I was reading a very interesting article about the art collecting world. Galleries and collectors bidding at monopolistic auction houses on their own artworks. Auction houses offering loans so bidders could afford to bid high and collectors only buying privately but selling via highly publicised auctions to boost the value of their private collections.
On September 15, 2008, English artist Damien Hirst was one of the first artists to take his work directly to an auction house netting $200 million in sales ensuring the celebrity of the artist’s brand. It was an unprecedented incursion by an auction house into the primary market.
Sotheby’s produced a three-volume catalogue that cost approximately $240,000 to produce and put on a party for 1,500 guests, who ate foie gras wrapped in gold leaf.
The Hirst auction, which the artist had dubbed “Beautiful Inside My Head Forever”, exceeded all expectations becoming the most expensive single-artist auction ever.
At the dawn of a global recession, and the actual morning of the sale, Lehman Brothers announced it was closing its doors with more than $600 billion in debt, the largest bankruptcy in US history and the beginning of a financial crisis that would cause unemployment to top 200 million for the first time in history, wiping out $16 trillion in American wealth. Hirst walked away with $172 million.
I used to be a real fan of Hirst’s work and really enjoyed “The Physical Impossibility of Death in the Mind of Someone Living”, an artwork created in 1991 of a preserved tiger shark submerged in formaldehyde in a glass-panel display case. To come face-to-face with something that is dead, something that, were it living, could end your own life, is very thought-provoking. The work is both stunning, shocking and one cannot help but look with confused emotions. Is it beautiful? Horrific? Should I be sad a life form is dead or glad there is one less man killer? Hirst’s most recent works to me feel cynical and almost on purpose irritatingly bad paintings, never living up to his past achievement.
If I was an art collector, I would be buying up Ian Rayer-Smith. Not just for the profit potential but for the quality, the visual harmony that his works demonstrate. It is as if De Kooning and Rothko had a spiritual love child that outgrew both of their work.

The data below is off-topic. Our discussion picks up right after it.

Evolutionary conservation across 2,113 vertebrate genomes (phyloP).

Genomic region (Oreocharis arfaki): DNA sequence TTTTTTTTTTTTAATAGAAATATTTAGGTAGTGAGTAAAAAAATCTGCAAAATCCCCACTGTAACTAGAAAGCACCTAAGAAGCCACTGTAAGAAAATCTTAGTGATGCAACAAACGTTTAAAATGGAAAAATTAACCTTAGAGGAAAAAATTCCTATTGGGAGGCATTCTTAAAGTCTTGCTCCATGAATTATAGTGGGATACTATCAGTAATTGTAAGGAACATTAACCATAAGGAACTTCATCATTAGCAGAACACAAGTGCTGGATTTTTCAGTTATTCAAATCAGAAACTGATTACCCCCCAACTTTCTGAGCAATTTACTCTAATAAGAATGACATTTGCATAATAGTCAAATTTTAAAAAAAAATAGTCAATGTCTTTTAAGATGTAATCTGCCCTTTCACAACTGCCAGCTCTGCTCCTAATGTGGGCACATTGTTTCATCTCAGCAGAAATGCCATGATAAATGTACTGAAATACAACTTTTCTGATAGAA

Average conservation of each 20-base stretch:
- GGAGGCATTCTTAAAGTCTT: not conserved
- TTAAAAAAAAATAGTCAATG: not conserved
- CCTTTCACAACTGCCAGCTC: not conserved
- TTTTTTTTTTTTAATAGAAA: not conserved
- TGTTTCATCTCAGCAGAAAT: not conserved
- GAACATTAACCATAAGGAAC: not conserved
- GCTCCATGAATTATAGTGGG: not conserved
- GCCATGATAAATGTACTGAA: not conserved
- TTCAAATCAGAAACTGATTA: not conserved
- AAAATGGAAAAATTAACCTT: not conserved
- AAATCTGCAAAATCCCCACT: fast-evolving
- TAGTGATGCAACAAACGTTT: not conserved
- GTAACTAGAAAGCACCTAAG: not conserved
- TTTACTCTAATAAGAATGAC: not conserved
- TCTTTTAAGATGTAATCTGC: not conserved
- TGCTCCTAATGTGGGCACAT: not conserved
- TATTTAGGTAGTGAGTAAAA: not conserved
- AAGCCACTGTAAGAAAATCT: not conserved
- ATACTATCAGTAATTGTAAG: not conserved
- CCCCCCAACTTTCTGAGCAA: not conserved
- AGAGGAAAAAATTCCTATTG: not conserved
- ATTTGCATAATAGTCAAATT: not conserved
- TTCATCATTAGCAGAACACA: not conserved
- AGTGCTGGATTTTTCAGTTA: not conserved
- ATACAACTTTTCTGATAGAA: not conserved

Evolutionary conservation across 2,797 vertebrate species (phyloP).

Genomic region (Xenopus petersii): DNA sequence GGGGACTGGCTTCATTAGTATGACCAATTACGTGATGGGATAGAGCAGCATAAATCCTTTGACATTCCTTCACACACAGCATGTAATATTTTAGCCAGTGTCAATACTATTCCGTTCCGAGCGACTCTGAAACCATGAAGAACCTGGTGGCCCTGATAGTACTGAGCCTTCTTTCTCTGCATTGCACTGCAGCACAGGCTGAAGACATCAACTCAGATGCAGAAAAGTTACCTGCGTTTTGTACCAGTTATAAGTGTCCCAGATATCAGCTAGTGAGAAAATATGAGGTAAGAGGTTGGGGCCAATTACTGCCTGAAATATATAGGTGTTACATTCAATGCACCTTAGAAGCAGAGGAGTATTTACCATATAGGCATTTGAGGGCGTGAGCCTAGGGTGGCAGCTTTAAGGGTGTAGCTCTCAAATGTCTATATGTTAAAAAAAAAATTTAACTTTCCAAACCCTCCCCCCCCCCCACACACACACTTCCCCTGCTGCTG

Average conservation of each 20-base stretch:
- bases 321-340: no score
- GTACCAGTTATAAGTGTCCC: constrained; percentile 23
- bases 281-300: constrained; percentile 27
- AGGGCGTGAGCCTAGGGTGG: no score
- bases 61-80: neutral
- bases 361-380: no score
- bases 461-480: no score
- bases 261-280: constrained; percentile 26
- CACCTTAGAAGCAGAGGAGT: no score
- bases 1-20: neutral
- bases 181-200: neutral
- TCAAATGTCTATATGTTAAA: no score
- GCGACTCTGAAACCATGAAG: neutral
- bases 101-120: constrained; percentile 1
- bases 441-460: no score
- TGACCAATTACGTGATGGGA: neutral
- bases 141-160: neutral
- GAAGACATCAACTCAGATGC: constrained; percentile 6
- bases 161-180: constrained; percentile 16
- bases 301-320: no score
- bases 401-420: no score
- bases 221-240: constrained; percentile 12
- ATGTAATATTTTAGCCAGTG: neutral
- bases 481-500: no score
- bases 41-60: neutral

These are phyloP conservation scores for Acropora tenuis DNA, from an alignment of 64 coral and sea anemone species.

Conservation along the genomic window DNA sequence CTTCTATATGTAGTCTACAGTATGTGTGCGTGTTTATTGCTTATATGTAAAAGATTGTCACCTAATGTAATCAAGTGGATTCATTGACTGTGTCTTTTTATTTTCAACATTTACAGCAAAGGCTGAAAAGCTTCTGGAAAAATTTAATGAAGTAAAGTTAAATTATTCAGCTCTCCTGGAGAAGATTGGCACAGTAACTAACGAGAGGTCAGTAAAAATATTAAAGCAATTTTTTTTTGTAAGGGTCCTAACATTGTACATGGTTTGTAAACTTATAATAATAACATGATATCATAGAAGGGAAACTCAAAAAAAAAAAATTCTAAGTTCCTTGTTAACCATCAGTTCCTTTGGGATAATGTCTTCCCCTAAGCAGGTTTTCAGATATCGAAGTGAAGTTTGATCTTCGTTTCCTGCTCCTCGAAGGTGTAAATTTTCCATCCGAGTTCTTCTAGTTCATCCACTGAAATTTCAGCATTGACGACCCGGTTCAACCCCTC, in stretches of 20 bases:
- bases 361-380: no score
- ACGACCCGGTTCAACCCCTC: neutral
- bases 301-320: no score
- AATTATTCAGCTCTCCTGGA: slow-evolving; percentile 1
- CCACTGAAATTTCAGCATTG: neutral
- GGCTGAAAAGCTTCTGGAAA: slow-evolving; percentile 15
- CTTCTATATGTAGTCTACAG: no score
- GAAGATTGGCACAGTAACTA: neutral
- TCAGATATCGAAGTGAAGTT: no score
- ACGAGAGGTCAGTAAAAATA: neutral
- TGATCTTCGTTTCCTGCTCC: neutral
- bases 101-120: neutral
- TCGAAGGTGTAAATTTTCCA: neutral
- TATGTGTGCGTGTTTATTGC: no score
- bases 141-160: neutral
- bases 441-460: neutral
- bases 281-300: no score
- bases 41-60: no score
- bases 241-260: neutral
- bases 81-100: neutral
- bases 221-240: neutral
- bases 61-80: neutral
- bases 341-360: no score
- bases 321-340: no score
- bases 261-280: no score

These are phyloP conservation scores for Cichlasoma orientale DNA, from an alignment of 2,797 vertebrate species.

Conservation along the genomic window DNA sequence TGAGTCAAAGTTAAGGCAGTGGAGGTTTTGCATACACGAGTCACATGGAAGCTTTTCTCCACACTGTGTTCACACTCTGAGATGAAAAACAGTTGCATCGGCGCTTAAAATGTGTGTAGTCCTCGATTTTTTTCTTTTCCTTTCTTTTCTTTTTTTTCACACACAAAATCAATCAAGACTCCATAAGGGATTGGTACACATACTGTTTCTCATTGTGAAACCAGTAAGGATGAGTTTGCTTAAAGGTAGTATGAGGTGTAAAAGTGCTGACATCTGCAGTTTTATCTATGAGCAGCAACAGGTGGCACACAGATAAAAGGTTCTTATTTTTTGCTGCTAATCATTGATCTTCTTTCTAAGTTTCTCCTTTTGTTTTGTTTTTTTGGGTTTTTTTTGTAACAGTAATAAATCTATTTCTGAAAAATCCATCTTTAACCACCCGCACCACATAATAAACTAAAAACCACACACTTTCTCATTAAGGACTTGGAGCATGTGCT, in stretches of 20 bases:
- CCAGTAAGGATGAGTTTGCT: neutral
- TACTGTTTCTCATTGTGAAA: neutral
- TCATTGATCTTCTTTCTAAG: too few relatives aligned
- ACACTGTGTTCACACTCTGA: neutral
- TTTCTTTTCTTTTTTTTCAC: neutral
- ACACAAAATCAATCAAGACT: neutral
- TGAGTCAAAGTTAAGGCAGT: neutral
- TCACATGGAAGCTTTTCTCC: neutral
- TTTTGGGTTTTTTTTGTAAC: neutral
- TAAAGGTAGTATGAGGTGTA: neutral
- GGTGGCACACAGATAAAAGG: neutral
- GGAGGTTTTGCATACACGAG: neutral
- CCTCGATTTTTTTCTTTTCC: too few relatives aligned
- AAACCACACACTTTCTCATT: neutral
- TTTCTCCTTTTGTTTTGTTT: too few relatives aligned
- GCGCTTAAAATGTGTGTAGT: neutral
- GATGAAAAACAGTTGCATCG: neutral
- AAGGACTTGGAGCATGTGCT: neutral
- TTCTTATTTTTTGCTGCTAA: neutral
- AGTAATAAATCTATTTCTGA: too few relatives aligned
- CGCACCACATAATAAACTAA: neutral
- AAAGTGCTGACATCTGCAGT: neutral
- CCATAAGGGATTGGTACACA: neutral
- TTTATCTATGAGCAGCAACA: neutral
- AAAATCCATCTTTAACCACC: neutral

At aged 36, Rayer-Smith found himself propelled into a completely different career change from entrepreneur to a full-time artist. He completed a degree in visual arts and has since seen a dramatic trajectory into the art world.
Rayer-Smith’s paintings have a visceral yet emotional quality as if painting history cumulated, to this point, action from the great Abstract Expressionists, with Turner-esque paint qualities and Renaissance sense of light and emotionally charged drama. Rayer-Smith is the peak of the painters’ painter, a purist, painting for painting’s sake.
“In a world preoccupied with technology, there is something remarkable about painting. It connects us back to man’s earliest and most elemental forms of self-expression.
I am not interested in painting something that already exists. My pressing urge is to use paint to explore new forms which will ultimately carry emotional weight. I try not to recreate an image. Instead, I may use it as a reference point by which to move from one painting to the next.
I am influenced by the Abstract Expressionists – for their emotional rawness and mark making, and also by the Renaissance – for composition, light and movement. Onto these I layer influences from contemporary culture and my own personal experience. I aim to instil a classical feel into my work whilst finding new visual paths, with the result hopefully being an exploration of the purpose of painting itself.
I think of my paintings as posing a series of questions rather than providing overt statements or narrative pointers towards any clear kind of answer. There would be no joy or satisfaction in doing that. Instead, the process is more about showing my search for something which, maybe, I hope I’ll never find.”
Painting, in its essence, is about emotion. In painting, we transcend language. It may have been our very first method of conceptual communication, perhaps even before words that limited our understanding to a few commonly understood sounds, lacking in nuance, carrying with them the rules of language and comprehension. Painting gives us something else, something we simply cannot put into words.
“What the market may demand today may be very different to what it demanded ten years ago, and that is for the best. I do not think of my art in terms of branding. That would stifle creativity and lead to being formulaic, which is the enemy of innovation. Evolution is fundamentally necessary if we are to thrive, and I need my work to go in whichever direction it takes me.”
Perhaps we will enter into an age of a mature art market, with collectors appreciating once again the mastery of contemporary work without the brash cynicism of narcissistic branding, where once again the art itself triumphs over the artist.
Durães-West is a contemporary artist and painter living and working in Portugal. He paints large-scale abstract works at his new studio in the Alentejo. His work has attracted several collectors with exhibitions in Lisbon, the Algarve, UK and the Middle East. www.duraeswest.com